This November Californians will have the choice to vote on Proposition 39. If 39 should pass, it will require that businesses with operations in multiple states pay income taxes based on a percentage of their business in California, instead of the currently permissible preferred tax calculation method. (For more on Prop 39 visit the IVN Election Center.)
Whether the proposition passes could rely heavily on the success of the “Yes” and “No” campaigns, as the intricacies of business taxes are not the average voter’s expertise. Interestingly, the “Yes on Prop 39” campaign has raised $23.128 million in contributions, with $21.9 million invested by one man, Thomas F. Steyer. The “No on Prop 39” campaign, on the other hand, has had no financial support.
According to Forbes.com, Steyer has a net worth of $1.3 billion. His self-made fortune began with San Francisco-based hedge fund Farallon Capital Management, which he founded in 1986. Since then, Steyer has become Managing Director and Member of the Investment Committee of Hellman & Friedman, L.L.C. and has been heavily involved in both business and politics. He has also co-founded the Advanced Energy Economy business organization and has created the One Pacific Coast Foundation to start a community bank, One Pacific Coast Bank.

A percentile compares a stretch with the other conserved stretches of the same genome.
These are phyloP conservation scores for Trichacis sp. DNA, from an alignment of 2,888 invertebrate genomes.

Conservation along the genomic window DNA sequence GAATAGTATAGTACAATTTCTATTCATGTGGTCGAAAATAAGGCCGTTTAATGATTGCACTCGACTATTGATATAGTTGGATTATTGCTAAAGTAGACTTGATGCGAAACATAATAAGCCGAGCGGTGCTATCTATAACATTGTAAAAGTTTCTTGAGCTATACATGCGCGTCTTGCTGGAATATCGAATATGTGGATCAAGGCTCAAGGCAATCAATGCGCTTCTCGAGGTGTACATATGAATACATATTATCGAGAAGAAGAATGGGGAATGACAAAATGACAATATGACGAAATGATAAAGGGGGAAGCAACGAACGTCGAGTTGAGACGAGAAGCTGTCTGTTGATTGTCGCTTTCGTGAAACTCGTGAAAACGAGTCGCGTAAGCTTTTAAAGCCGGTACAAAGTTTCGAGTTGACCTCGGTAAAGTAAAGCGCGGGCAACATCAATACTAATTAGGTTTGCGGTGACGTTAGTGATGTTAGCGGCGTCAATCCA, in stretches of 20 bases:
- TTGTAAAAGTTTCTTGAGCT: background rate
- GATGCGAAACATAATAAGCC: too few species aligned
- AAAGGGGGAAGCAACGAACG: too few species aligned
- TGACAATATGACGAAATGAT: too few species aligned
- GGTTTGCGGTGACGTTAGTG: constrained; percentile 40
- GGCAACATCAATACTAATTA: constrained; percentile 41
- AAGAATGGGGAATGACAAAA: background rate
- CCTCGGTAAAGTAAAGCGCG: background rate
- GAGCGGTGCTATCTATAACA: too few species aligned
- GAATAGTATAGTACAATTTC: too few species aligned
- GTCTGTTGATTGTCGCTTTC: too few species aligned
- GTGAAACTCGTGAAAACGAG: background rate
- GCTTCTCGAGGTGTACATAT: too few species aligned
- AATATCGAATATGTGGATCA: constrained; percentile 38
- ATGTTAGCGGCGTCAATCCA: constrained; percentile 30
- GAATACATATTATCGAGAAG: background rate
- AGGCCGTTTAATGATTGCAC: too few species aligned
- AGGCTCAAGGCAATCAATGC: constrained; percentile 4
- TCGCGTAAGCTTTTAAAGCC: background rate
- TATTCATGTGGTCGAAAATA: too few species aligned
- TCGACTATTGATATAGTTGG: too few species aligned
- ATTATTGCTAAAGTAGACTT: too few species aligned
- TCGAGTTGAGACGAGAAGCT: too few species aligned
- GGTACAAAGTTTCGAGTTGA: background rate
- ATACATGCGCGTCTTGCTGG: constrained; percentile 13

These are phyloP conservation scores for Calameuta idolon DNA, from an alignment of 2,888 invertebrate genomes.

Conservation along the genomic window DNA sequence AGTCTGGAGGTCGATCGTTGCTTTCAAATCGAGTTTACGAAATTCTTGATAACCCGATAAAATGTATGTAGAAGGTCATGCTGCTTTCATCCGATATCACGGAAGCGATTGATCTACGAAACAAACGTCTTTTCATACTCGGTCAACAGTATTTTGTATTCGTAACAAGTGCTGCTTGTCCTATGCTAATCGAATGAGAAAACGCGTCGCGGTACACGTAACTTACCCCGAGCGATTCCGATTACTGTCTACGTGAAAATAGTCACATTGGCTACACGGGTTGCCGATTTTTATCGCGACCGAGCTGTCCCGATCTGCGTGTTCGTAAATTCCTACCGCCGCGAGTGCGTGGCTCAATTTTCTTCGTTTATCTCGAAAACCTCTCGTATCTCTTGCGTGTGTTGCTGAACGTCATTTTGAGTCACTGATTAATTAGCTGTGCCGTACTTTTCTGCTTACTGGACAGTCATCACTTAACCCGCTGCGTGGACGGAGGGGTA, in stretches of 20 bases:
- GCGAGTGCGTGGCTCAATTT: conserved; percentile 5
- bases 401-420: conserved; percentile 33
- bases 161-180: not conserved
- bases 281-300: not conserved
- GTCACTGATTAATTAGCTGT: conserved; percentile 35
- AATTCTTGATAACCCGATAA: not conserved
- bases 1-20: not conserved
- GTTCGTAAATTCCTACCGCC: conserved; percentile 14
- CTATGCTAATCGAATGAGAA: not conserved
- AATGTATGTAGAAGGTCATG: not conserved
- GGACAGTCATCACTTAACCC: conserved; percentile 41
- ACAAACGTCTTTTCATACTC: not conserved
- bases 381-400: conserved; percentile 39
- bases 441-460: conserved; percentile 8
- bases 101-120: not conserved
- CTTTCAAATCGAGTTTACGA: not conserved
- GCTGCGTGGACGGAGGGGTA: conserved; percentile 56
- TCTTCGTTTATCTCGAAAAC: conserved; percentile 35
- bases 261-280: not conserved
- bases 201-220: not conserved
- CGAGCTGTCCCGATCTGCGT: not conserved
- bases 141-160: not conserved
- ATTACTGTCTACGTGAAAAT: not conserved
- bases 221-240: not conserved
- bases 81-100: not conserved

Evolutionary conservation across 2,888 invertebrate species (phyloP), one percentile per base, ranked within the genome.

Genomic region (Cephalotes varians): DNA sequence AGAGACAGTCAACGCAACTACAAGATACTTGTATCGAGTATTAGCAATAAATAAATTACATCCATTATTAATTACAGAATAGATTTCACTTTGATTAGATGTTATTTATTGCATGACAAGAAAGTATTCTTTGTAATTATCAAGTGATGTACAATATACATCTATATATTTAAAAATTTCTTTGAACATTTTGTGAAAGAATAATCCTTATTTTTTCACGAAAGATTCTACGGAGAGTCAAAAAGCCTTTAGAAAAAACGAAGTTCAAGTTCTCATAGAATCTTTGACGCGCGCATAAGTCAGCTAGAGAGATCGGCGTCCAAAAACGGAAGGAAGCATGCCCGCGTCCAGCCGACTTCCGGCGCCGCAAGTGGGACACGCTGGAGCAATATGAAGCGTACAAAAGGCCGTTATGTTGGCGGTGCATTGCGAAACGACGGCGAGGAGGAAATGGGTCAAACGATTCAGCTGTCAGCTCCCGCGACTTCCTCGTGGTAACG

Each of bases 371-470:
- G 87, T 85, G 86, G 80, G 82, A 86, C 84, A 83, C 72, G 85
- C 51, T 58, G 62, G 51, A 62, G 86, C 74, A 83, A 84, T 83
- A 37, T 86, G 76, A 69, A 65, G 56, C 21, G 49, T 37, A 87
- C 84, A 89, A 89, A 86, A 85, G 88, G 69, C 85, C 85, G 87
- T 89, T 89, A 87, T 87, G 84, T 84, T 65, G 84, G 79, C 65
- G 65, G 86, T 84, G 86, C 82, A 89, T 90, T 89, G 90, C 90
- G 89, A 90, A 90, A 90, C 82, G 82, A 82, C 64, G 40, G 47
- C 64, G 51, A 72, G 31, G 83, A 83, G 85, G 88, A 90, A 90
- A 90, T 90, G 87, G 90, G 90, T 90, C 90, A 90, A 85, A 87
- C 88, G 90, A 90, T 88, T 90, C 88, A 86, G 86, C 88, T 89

Steyer argues that Prop 39 could bring $1.1 billion a year to California. The money would then be used for clean energy and other programs that will create jobs. Section 2, Division 16.3, Chapter 2 of the proposition creates the “California Clean Energy Jobs Fund,” which would receive $550 million from the General fund over five fiscal years. If the Citizens Oversight Board, created by the proposition, is diligent and efficient with the funds raised and re-appropriated by Prop 39, California may see a rise in clean energy jobs.
California voters now have several issues to consider when deciding how to vote on Prop 39: The “Yes” campaign’s argument for passing the proposition and the implications of Steyer’s involvement, and the “No” campaign’s counter argument.
Researching the groups and individuals that fund campaigns is a helpful way to understand whose interests are involved where, and can help voters estimate the full repercussions of a given proposition.